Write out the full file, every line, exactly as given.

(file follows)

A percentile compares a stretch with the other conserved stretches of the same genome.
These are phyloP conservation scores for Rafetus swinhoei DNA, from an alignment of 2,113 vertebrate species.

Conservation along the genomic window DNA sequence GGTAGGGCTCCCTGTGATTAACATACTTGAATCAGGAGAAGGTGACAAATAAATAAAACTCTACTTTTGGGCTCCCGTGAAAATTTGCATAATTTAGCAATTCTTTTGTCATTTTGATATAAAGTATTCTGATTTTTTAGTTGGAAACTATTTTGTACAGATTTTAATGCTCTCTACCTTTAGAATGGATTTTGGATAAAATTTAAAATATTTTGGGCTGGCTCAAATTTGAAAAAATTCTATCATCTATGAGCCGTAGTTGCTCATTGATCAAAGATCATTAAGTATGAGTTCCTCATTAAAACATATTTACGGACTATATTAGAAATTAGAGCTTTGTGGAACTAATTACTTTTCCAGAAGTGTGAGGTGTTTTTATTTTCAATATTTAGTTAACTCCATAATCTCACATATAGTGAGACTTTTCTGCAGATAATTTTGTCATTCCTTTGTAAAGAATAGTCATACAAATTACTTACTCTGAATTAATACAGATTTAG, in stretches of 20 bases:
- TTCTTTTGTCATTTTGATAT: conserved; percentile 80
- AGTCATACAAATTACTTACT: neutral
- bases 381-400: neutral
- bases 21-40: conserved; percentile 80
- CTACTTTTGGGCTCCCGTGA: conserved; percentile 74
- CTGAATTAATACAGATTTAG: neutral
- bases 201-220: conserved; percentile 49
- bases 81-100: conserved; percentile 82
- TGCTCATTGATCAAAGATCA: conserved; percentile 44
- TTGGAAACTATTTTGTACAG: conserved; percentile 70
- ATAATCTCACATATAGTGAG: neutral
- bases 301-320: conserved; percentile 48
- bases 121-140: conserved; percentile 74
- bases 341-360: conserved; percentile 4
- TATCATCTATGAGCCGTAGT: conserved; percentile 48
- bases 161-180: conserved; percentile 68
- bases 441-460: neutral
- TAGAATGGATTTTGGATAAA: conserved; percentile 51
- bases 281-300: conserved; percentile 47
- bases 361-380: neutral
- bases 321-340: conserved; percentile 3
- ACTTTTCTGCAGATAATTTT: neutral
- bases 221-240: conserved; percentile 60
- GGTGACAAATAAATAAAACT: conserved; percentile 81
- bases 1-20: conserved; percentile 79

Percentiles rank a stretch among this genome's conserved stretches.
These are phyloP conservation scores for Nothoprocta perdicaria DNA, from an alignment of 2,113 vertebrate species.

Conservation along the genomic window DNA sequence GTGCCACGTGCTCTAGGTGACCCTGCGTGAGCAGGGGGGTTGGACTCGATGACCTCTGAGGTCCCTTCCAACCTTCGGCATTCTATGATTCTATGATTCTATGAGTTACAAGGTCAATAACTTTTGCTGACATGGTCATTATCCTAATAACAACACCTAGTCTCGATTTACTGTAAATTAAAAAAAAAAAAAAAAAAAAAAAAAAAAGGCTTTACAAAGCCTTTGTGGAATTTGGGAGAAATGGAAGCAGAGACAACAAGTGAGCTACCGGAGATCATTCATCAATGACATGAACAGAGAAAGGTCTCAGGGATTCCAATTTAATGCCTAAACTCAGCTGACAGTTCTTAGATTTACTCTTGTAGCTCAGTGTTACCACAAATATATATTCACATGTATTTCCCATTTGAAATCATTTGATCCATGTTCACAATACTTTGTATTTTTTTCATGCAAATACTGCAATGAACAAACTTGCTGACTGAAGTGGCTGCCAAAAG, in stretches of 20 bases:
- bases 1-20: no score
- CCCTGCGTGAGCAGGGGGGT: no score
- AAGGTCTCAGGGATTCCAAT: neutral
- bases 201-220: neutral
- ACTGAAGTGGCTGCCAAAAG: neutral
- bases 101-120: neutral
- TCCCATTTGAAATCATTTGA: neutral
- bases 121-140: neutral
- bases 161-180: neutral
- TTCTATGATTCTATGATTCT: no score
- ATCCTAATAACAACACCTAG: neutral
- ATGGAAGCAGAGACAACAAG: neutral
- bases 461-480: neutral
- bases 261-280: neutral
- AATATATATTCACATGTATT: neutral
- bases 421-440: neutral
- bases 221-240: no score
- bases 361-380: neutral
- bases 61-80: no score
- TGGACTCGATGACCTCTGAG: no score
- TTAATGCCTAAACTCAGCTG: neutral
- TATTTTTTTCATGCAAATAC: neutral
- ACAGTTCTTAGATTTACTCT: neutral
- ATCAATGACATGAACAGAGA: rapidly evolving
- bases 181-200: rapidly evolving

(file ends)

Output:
A percentile compares a stretch with the other conserved stretches of the same genome.
These are phyloP conservation scores for Rafetus swinhoei DNA, from an alignment of 2,113 vertebrate species.

Conservation along the genomic window DNA sequence GGTAGGGCTCCCTGTGATTAACATACTTGAATCAGGAGAAGGTGACAAATAAATAAAACTCTACTTTTGGGCTCCCGTGAAAATTTGCATAATTTAGCAATTCTTTTGTCATTTTGATATAAAGTATTCTGATTTTTTAGTTGGAAACTATTTTGTACAGATTTTAATGCTCTCTACCTTTAGAATGGATTTTGGATAAAATTTAAAATATTTTGGGCTGGCTCAAATTTGAAAAAATTCTATCATCTATGAGCCGTAGTTGCTCATTGATCAAAGATCATTAAGTATGAGTTCCTCATTAAAACATATTTACGGACTATATTAGAAATTAGAGCTTTGTGGAACTAATTACTTTTCCAGAAGTGTGAGGTGTTTTTATTTTCAATATTTAGTTAACTCCATAATCTCACATATAGTGAGACTTTTCTGCAGATAATTTTGTCATTCCTTTGTAAAGAATAGTCATACAAATTACTTACTCTGAATTAATACAGATTTAG, in stretches of 20 bases:
- TTCTTTTGTCATTTTGATAT: conserved; percentile 80
- AGTCATACAAATTACTTACT: neutral
- bases 381-400: neutral
- bases 21-40: conserved; percentile 80
- CTACTTTTGGGCTCCCGTGA: conserved; percentile 74
- CTGAATTAATACAGATTTAG: neutral
- bases 201-220: conserved; percentile 49
- bases 81-100: conserved; percentile 82
- TGCTCATTGATCAAAGATCA: conserved; percentile 44
- TTGGAAACTATTTTGTACAG: conserved; percentile 70
- ATAATCTCACATATAGTGAG: neutral
- bases 301-320: conserved; percentile 48
- bases 121-140: conserved; percentile 74
- bases 341-360: conserved; percentile 4
- TATCATCTATGAGCCGTAGT: conserved; percentile 48
- bases 161-180: conserved; percentile 68
- bases 441-460: neutral
- TAGAATGGATTTTGGATAAA: conserved; percentile 51
- bases 281-300: conserved; percentile 47
- bases 361-380: neutral
- bases 321-340: conserved; percentile 3
- ACTTTTCTGCAGATAATTTT: neutral
- bases 221-240: conserved; percentile 60
- GGTGACAAATAAATAAAACT: conserved; percentile 81
- bases 1-20: conserved; percentile 79

Percentiles rank a stretch among this genome's conserved stretches.
These are phyloP conservation scores for Nothoprocta perdicaria DNA, from an alignment of 2,113 vertebrate species.

Conservation along the genomic window DNA sequence GTGCCACGTGCTCTAGGTGACCCTGCGTGAGCAGGGGGGTTGGACTCGATGACCTCTGAGGTCCCTTCCAACCTTCGGCATTCTATGATTCTATGATTCTATGAGTTACAAGGTCAATAACTTTTGCTGACATGGTCATTATCCTAATAACAACACCTAGTCTCGATTTACTGTAAATTAAAAAAAAAAAAAAAAAAAAAAAAAAAAGGCTTTACAAAGCCTTTGTGGAATTTGGGAGAAATGGAAGCAGAGACAACAAGTGAGCTACCGGAGATCATTCATCAATGACATGAACAGAGAAAGGTCTCAGGGATTCCAATTTAATGCCTAAACTCAGCTGACAGTTCTTAGATTTACTCTTGTAGCTCAGTGTTACCACAAATATATATTCACATGTATTTCCCATTTGAAATCATTTGATCCATGTTCACAATACTTTGTATTTTTTTCATGCAAATACTGCAATGAACAAACTTGCTGACTGAAGTGGCTGCCAAAAG, in stretches of 20 bases:
- bases 1-20: no score
- CCCTGCGTGAGCAGGGGGGT: no score
- AAGGTCTCAGGGATTCCAAT: neutral
- bases 201-220: neutral
- ACTGAAGTGGCTGCCAAAAG: neutral
- bases 101-120: neutral
- TCCCATTTGAAATCATTTGA: neutral
- bases 121-140: neutral
- bases 161-180: neutral
- TTCTATGATTCTATGATTCT: no score
- ATCCTAATAACAACACCTAG: neutral
- ATGGAAGCAGAGACAACAAG: neutral
- bases 461-480: neutral
- bases 261-280: neutral
- AATATATATTCACATGTATT: neutral
- bases 421-440: neutral
- bases 221-240: no score
- bases 361-380: neutral
- bases 61-80: no score
- TGGACTCGATGACCTCTGAG: no score
- TTAATGCCTAAACTCAGCTG: neutral
- TATTTTTTTCATGCAAATAC: neutral
- ACAGTTCTTAGATTTACTCT: neutral
- ATCAATGACATGAACAGAGA: rapidly evolving
- bases 181-200: rapidly evolving